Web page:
Cyclone Oswald Satellite Image - SE QueenslandWhen it hit Sydney it was downgraded to a category 5 storm, but it pretty much drowned out the remainder of the Australia Day long weekend. By Tuesday morning (29 January 2013) the storm had dumped 100mm of rain between midnight and 6am – pretty scary. Being an amateur photographer, of course I wanted to capture my experience of the storm. I didn’t dare go out, given it was blowing a gale and my camera gear was not quite waterproofed. But I did venture out onto the balcony and pulled out my new Canon Powershot G15 to shoot a couple of snaps. I wanted to see what the in camera HDR setting would do and how would it show the detail in pretty horrid and bizarre low light conditions. Here are two shots that I shot on the Monday night before the real rain shower began. As usual all the photos link through to larger images on my Flickr photostream.

Cyclone Oswald Rain Storm - Sydney - #1

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There is a complete lack of definition in the sky and the drowned out clouds kept on dumping more as I went to bed. The reflection of the water on the buildings and the road brought out a lot of detail that I wasn’t expecting to capture – and I must admit, for a couple of HDR images, they don’t look to unrealistic. By comparison, here is the same two compositions taken using the camera’s auto setting. I much prefer the low light detail of the buildings and trees being brought out in the HDR images, without muddling around with the colour balance, hue, and saturation of the images.

Cyclone Oswald AUTO - Sydney - #1

Cyclone Oswald AUTO - Sydney - #2Meanwhile, inland, between Sydney and Melbourne our poor farmers can’t buy a bucket of rain. I took this shot while flying back to Sydney from the air and was absolutely amazed by how barren and brown the land was – while the coastal cities and towns were drowning under rain and flooding. There is no denying that Australia is a land of extreme beauty, but also extreme weather and we get reminded of this every day.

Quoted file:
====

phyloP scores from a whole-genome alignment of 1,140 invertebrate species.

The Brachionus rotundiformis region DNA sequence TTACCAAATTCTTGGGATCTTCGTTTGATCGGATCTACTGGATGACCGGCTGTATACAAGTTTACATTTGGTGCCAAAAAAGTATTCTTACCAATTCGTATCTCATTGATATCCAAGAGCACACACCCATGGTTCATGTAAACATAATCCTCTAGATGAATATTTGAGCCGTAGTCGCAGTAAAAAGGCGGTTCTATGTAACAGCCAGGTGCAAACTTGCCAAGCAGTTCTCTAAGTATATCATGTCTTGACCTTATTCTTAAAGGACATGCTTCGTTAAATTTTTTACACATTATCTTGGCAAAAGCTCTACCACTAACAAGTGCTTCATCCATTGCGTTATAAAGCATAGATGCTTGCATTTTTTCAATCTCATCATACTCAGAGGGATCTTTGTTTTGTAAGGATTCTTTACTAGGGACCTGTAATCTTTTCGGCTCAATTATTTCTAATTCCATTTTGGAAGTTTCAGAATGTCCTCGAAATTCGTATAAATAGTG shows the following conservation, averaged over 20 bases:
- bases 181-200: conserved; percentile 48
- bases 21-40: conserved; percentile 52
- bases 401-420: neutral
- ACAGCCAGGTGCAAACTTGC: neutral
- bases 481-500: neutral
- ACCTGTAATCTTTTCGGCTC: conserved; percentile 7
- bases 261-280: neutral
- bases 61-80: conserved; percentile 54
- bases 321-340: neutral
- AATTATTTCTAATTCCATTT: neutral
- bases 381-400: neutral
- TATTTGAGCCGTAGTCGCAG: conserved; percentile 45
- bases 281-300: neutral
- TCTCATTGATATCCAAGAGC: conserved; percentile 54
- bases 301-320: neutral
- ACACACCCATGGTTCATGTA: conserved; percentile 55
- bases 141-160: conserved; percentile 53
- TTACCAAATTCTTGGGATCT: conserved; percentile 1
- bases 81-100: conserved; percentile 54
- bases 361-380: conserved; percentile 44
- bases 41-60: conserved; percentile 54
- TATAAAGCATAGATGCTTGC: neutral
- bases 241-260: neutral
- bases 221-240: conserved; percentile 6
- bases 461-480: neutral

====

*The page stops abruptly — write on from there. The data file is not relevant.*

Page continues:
Barren Country NSW from the air - #1


After the first day of camping at Shellharbour the weather had turned pretty ordinary for a few days. I was able to get some nice photos at dusk of Shellharbour on the first night, but was dying to get out onto the rocks and capture some of the water reflections and maybe a bit of seaside flora and fauna too – with some blue Summer sky. New Year’s Eve rewarded us with the perfect conditions, and late in the afternoon I trekked out onto the rocks to see what I could find. I love the myriad of shot opportunities that the rocky outcrops on the Australian coast offer. If you are patient and wait between waves you get to see all kinds of critters like crabs, anemones, and maybe even a bird or two. The other aspect about the rocks is that sometimes they appear to have been carved out by a giant hand with lines etched into the surface but what one would imagine is a large knife. I was the only one out on the rocks (along with a flock of seagulls), and after some exploring at low tide I came across a couple of decent photo opportunities. I wish I had a 70-200mm lens on me, as I only came armed with the 24-70mm. I also had fun with the circular polariser filter to achieve different effects – reflection or not. I was pleasantly surprised by the spread of colour, which at a distance only appeared to be a mass of reddish hued stone. I had to switch to manual focus for a few of the shots, the camera really struggled with the reflections of the water surface. BTW – all the links from the photos open up to the larger images uploaded to my Flickr account.